Domain Mapping with the ModelMapper library


Most of the applications define data abstraction layers. Usually the entities of the different layers show some similarities and mapping is required to transform one model to another.
The ModelMapper library can be useful to help you resolve this task.

ModelMapper analyzes your object model to intelligently determine how data should be mapped. No manual mapping is needed. ModelMapper does most of the work for you, automatically projecting and flattening complex models.

Two domain model

For the mapping example I created two domain models, a DTO and an Entity class to represent the same model in two different layers.
Both classes share the field ‘name’, and have a field for description-text under two different names. Furthermore both have a field specific to that domain and not to be mapped.


Configure mappings

To define a trivial mapping with ModelMapper one simply need to create a typeMap with the Source and Destination classes.
The mapping will look for all the properties and will convert them based on the configuration and name matching strategy.

modelMapper.createTypeMap(AnEntity.class, ADTO.class);

However in our example this will not find the connection between the ‘text’ and the ‘description’ properties.
Instead of creating a type map we need to configure the mapping for the non trivial fields by overriding the PropertyMap<S,D> class.

public class AnEntityDTOMapper{
ModelMapper modelMapper = new ModelMapper();

public AnEntityDTOMapper() {
modelMapper.addMappings(new PropertyMap<AnEntity, ADTO>() {
protected void configure() {
// 'name' is mapped automatically
modelMapper.addMappings(new PropertyMap<ADTO, AnEntity>() {
protected void configure() {
// 'name' is mapped automatically

/* ... */

Note: the map().setText(source.getDescription()) will not be called during the mapping!
It is not for the execution of a value assignment but for defining the connection between the fields.
See also skip().setEntityOnlyProperty(null) which will not result a null value assignment just marks the field to be skipped.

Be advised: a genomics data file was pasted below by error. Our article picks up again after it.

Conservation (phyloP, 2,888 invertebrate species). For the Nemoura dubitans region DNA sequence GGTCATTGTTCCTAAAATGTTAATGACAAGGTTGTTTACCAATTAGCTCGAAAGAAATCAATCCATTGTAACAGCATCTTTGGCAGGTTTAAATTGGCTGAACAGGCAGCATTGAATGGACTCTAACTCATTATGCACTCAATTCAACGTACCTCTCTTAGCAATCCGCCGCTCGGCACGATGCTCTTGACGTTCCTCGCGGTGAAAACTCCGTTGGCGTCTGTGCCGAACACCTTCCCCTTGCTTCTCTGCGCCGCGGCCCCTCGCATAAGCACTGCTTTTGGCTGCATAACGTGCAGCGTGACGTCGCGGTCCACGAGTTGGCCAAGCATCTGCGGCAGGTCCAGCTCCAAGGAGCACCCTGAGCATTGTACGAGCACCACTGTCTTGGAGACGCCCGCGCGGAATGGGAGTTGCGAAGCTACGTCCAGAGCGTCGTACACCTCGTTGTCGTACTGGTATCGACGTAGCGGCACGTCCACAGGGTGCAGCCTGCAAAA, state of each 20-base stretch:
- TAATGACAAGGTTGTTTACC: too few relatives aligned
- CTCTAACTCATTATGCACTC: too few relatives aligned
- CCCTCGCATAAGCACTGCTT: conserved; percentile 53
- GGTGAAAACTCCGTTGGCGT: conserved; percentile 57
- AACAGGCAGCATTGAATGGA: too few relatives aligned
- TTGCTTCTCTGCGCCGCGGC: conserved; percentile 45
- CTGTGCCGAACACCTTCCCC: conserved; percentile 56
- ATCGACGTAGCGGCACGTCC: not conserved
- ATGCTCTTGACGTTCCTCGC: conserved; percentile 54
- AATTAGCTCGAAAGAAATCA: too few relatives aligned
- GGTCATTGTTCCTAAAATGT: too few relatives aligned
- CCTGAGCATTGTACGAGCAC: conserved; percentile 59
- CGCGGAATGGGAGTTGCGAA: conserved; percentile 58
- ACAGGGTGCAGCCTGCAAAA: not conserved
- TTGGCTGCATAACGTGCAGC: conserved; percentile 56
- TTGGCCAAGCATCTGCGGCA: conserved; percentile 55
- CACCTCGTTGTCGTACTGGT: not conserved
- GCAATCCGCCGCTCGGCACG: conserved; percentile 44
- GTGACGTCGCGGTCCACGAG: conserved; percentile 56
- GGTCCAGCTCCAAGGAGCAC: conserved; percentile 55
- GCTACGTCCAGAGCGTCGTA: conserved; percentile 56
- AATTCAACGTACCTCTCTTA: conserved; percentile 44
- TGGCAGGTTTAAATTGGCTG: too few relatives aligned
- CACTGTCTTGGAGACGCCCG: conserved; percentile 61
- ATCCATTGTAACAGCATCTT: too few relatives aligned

Usage - mapping single instances and collection of entities

The usage is simple, once you have defined a mapping scheme between certain type of objects the mapping is convenient for single instances and for collections too.

public class AnEntityDTOMapper{
/* ... */

public ADTO toDTO(AnEntity entity){
return, ADTO.class);
public AnEntity toEntity(ADTO dto){
return, AnEntity.class);

public List<ADTO> toDTOs(List<AnEntity> entities){
return, new TypeToken<List<ADTO>>() {}.getType());

public List<AnEntity> toEntities(List<ADTO> dtos){
return, new TypeToken<List<AnEntity>>() {}.getType());

Validate the mapping

Probably the biggest advantage of using the ModelMapper library is the built in validation. If you are dealing with multiple domains, a big percentage of the reported issues might be resulted by a missing property mapping.
The validate() method checks if all of the properties are mapped or skipped intentionally.
If not, it fails with a message about the missing mapping.

public class DTOEntityConversionTest {

public void validateMappingTest(){
new AnEntityDTOMapper().modelMapper.validate();

Error output:

org.modelmapper.ValidationException: ModelMapper validation errors:

1) Unmapped destination properties found in TypeMap[ADTO -> AnEntity]:


In a previous blog post a lightweight modelmapping with java 8 function references was described.
Using the ModelMapper library might not be that lightweight, especially if the mapping is not trivial and the value of a property needs to be transformed in between the two domains, for example different date formats need to be used.

Too many transformations would result in a complex model mapping and would add a certain amount of boilerplate to your code if you vote for ModelMapper library.
However the validation is one great benefit and is really powerful to minimise the risk of a bug caused by a missing mapping.